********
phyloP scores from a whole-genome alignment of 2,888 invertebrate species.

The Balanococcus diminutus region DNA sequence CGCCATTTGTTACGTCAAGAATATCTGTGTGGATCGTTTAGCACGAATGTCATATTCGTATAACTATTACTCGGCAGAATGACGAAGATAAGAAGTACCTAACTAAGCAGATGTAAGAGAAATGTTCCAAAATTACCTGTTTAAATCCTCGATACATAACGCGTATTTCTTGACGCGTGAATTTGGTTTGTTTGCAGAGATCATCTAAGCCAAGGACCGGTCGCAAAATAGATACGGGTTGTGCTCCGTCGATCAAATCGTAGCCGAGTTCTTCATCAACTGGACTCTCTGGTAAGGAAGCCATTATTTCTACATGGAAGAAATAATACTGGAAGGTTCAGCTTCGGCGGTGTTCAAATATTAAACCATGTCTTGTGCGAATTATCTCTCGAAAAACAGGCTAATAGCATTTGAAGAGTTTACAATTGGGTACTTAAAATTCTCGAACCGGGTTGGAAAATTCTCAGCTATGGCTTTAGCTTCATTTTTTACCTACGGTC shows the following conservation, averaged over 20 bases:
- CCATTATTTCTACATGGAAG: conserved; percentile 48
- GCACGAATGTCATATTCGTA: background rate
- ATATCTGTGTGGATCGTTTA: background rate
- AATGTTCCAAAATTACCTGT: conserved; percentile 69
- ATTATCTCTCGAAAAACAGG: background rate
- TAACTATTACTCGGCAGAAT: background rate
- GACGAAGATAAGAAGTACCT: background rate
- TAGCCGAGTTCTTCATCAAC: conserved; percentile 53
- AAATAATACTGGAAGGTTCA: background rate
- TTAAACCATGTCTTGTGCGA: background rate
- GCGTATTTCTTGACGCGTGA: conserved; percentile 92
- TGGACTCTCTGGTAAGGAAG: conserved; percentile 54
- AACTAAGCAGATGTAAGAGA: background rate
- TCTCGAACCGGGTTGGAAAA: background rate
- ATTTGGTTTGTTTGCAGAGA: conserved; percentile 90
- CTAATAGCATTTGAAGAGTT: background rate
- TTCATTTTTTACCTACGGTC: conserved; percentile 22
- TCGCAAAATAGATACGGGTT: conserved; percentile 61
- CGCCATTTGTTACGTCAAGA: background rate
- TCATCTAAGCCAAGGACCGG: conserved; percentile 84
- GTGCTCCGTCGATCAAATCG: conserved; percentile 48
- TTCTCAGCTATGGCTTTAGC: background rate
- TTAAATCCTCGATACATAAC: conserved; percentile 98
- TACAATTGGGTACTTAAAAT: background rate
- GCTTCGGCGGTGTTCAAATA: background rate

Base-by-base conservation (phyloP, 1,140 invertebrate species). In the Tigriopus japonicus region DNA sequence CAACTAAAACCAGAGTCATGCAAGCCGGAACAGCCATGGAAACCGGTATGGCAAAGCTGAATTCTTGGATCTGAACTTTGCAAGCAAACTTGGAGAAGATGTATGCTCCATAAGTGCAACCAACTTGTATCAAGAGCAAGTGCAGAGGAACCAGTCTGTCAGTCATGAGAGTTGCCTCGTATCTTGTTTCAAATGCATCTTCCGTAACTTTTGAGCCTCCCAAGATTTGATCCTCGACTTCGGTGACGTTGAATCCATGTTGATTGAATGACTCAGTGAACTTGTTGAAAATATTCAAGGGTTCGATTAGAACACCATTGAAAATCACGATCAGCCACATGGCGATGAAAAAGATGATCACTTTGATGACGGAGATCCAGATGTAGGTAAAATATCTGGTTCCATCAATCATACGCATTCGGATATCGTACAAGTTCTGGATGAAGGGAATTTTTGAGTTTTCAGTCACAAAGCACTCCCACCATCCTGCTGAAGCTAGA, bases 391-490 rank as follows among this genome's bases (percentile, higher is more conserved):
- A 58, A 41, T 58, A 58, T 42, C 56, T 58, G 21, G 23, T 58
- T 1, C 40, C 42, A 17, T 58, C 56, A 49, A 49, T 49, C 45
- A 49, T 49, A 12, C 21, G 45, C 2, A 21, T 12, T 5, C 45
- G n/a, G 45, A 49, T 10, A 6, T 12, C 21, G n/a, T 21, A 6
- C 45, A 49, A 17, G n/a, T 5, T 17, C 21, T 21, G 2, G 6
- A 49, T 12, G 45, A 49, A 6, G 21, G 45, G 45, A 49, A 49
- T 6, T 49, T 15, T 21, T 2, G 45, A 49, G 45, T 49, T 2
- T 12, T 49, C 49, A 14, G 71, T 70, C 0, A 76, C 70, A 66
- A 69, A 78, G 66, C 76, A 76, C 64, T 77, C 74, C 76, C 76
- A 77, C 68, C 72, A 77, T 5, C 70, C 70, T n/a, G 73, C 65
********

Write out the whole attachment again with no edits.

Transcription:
phyloP scores from a whole-genome alignment of 2,888 invertebrate species.

The Balanococcus diminutus region DNA sequence CGCCATTTGTTACGTCAAGAATATCTGTGTGGATCGTTTAGCACGAATGTCATATTCGTATAACTATTACTCGGCAGAATGACGAAGATAAGAAGTACCTAACTAAGCAGATGTAAGAGAAATGTTCCAAAATTACCTGTTTAAATCCTCGATACATAACGCGTATTTCTTGACGCGTGAATTTGGTTTGTTTGCAGAGATCATCTAAGCCAAGGACCGGTCGCAAAATAGATACGGGTTGTGCTCCGTCGATCAAATCGTAGCCGAGTTCTTCATCAACTGGACTCTCTGGTAAGGAAGCCATTATTTCTACATGGAAGAAATAATACTGGAAGGTTCAGCTTCGGCGGTGTTCAAATATTAAACCATGTCTTGTGCGAATTATCTCTCGAAAAACAGGCTAATAGCATTTGAAGAGTTTACAATTGGGTACTTAAAATTCTCGAACCGGGTTGGAAAATTCTCAGCTATGGCTTTAGCTTCATTTTTTACCTACGGTC shows the following conservation, averaged over 20 bases:
- CCATTATTTCTACATGGAAG: conserved; percentile 48
- GCACGAATGTCATATTCGTA: background rate
- ATATCTGTGTGGATCGTTTA: background rate
- AATGTTCCAAAATTACCTGT: conserved; percentile 69
- ATTATCTCTCGAAAAACAGG: background rate
- TAACTATTACTCGGCAGAAT: background rate
- GACGAAGATAAGAAGTACCT: background rate
- TAGCCGAGTTCTTCATCAAC: conserved; percentile 53
- AAATAATACTGGAAGGTTCA: background rate
- TTAAACCATGTCTTGTGCGA: background rate
- GCGTATTTCTTGACGCGTGA: conserved; percentile 92
- TGGACTCTCTGGTAAGGAAG: conserved; percentile 54
- AACTAAGCAGATGTAAGAGA: background rate
- TCTCGAACCGGGTTGGAAAA: background rate
- ATTTGGTTTGTTTGCAGAGA: conserved; percentile 90
- CTAATAGCATTTGAAGAGTT: background rate
- TTCATTTTTTACCTACGGTC: conserved; percentile 22
- TCGCAAAATAGATACGGGTT: conserved; percentile 61
- CGCCATTTGTTACGTCAAGA: background rate
- TCATCTAAGCCAAGGACCGG: conserved; percentile 84
- GTGCTCCGTCGATCAAATCG: conserved; percentile 48
- TTCTCAGCTATGGCTTTAGC: background rate
- TTAAATCCTCGATACATAAC: conserved; percentile 98
- TACAATTGGGTACTTAAAAT: background rate
- GCTTCGGCGGTGTTCAAATA: background rate

Base-by-base conservation (phyloP, 1,140 invertebrate species). In the Tigriopus japonicus region DNA sequence CAACTAAAACCAGAGTCATGCAAGCCGGAACAGCCATGGAAACCGGTATGGCAAAGCTGAATTCTTGGATCTGAACTTTGCAAGCAAACTTGGAGAAGATGTATGCTCCATAAGTGCAACCAACTTGTATCAAGAGCAAGTGCAGAGGAACCAGTCTGTCAGTCATGAGAGTTGCCTCGTATCTTGTTTCAAATGCATCTTCCGTAACTTTTGAGCCTCCCAAGATTTGATCCTCGACTTCGGTGACGTTGAATCCATGTTGATTGAATGACTCAGTGAACTTGTTGAAAATATTCAAGGGTTCGATTAGAACACCATTGAAAATCACGATCAGCCACATGGCGATGAAAAAGATGATCACTTTGATGACGGAGATCCAGATGTAGGTAAAATATCTGGTTCCATCAATCATACGCATTCGGATATCGTACAAGTTCTGGATGAAGGGAATTTTTGAGTTTTCAGTCACAAAGCACTCCCACCATCCTGCTGAAGCTAGA, bases 391-490 rank as follows among this genome's bases (percentile, higher is more conserved):
- A 58, A 41, T 58, A 58, T 42, C 56, T 58, G 21, G 23, T 58
- T 1, C 40, C 42, A 17, T 58, C 56, A 49, A 49, T 49, C 45
- A 49, T 49, A 12, C 21, G 45, C 2, A 21, T 12, T 5, C 45
- G n/a, G 45, A 49, T 10, A 6, T 12, C 21, G n/a, T 21, A 6
- C 45, A 49, A 17, G n/a, T 5, T 17, C 21, T 21, G 2, G 6
- A 49, T 12, G 45, A 49, A 6, G 21, G 45, G 45, A 49, A 49
- T 6, T 49, T 15, T 21, T 2, G 45, A 49, G 45, T 49, T 2
- T 12, T 49, C 49, A 14, G 71, T 70, C 0, A 76, C 70, A 66
- A 69, A 78, G 66, C 76, A 76, C 64, T 77, C 74, C 76, C 76
- A 77, C 68, C 72, A 77, T 5, C 70, C 70, T n/a, G 73, C 65